Whilst planning for and providing land that allows the development of low carbon housing and associated infrastructure is important, this will be guided by broader planning policy, which is crucial to mainstreaming climate change and is the focus of this blog.

A Plan of Principles

The National Spatial Strategy puts sustainable places which reduce emissions and restore biodiversity as its first principle, referencing the need for places that support healthier lives and a greener, fairer and more inclusive wellbeing economy. The Spatial Strategy is underpinned by six principles – compact growth, local living, balanced development, conserving and recycling assets, urban and rural synergy and a just transition. The following principles are key:

Compact growth seeks to limit urban expansion and use land more efficiently meaning that land resource for carbon storage, flood risk management, green infrastructure and biodiversity is available. Increasing the density of settlements is also expected to reduce the need to travel.

Local living means creating networks of 20-minute neighbourhoods to reduce the need to travel unsustainably, promoting and supporting active travel, decentralising energy networks and building circular economies.

Conserving and recycling assets seeks to respect the “distinctive character and identity” of “each place”. There is a focus on making “productive use of existing buildings, places, infrastructure and services, locking in embedded carbon and minimising waste, and supporting Scotland’s transition to a circular economy”.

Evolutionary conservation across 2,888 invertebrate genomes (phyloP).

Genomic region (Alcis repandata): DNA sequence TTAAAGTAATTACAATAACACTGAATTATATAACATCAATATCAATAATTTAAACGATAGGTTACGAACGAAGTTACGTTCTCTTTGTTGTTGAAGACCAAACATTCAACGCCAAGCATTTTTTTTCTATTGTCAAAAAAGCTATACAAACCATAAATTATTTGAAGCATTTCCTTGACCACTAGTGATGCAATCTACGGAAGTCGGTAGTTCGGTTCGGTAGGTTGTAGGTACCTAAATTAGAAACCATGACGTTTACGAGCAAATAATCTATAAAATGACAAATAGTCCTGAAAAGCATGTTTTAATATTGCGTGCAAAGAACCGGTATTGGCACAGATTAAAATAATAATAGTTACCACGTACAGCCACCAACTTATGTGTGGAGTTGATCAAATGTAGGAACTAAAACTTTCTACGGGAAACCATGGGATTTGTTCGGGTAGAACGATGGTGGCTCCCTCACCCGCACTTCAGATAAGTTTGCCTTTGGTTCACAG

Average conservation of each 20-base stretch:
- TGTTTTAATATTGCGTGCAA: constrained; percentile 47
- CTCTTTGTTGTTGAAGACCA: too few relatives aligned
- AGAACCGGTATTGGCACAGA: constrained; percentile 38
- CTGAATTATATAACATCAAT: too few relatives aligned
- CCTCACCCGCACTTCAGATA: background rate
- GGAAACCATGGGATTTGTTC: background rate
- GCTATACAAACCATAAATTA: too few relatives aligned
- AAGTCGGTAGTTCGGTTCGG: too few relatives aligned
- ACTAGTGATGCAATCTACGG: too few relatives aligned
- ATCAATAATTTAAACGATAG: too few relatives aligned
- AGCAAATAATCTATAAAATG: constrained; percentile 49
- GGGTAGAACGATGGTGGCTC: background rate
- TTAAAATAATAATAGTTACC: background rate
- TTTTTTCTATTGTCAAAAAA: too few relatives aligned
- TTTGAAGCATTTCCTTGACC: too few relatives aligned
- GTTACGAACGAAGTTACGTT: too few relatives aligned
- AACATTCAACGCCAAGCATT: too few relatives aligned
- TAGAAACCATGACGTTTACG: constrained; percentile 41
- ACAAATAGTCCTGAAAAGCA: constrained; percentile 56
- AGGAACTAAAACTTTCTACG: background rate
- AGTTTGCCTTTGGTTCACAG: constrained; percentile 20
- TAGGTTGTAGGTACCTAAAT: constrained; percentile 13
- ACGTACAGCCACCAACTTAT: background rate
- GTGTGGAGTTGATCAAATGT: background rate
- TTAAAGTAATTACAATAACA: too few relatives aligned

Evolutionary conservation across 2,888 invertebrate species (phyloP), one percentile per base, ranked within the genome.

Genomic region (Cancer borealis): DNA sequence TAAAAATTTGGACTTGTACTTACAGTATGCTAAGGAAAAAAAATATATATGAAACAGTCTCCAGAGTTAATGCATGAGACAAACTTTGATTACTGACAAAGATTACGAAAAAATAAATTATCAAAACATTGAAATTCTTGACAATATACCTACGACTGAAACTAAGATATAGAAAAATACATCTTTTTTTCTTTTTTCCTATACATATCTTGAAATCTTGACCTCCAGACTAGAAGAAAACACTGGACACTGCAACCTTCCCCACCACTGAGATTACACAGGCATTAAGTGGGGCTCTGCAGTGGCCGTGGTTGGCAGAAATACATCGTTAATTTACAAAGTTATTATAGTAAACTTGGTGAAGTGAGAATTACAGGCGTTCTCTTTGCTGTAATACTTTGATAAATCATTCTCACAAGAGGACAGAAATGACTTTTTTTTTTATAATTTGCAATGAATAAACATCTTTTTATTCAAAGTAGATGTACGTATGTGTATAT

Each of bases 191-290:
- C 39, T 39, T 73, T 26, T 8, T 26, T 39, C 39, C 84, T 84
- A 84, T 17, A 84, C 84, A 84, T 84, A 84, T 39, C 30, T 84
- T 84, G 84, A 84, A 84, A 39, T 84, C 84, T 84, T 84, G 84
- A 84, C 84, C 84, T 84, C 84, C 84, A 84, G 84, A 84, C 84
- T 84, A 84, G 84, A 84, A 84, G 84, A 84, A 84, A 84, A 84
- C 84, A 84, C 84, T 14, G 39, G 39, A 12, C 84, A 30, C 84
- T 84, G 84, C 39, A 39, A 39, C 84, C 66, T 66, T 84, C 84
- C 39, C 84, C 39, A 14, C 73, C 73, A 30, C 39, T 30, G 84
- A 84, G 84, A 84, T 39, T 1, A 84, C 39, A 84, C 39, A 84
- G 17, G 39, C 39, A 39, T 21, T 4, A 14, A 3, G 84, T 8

Just Transition seeks to ensure that “as we reduce our emissions and respond to a changing climate, that journey is fair and creates a better future for everyone”.

Commitments are also made to tackle rural depopulation, and to improve green infrastructure.

The Spatial Strategy also recognises different regional challenges and opportunities, where all spatial principles still apply; guided by the following priorities:

A Plan for Action – what does theory look like in practice?

So far so good – these generic principles appear to align with national and international thinking on tackling the twin climate and nature emergencies in a just and fair way, and much of the language mirrors that heard at COP26. However, it is what happens on the ground, what is built (or not built) and where, that will drive down greenhouse gas emissions and support behaviour change.

Eighteen National Developments are proposed. This means that “the principle of the development does not need to be agreed in later consenting processes”, however all relevant statutory consents are still required.

The continued expansion of the Central Scotland Green Network is expected to “play a key role in tackling the challenges of climate change and biodiversity loss including by building and strengthening nature networks”.

The National Walking Cycling and Wheeling Network hopes to support “the shift from vehicles […] for everyday journeys contributing to reducing greenhouse gas emissions from transport”. The development of urban mass/rapid transit systems expect to “support transformational reduction in private car use” and to “reduce transport emissions at scale”.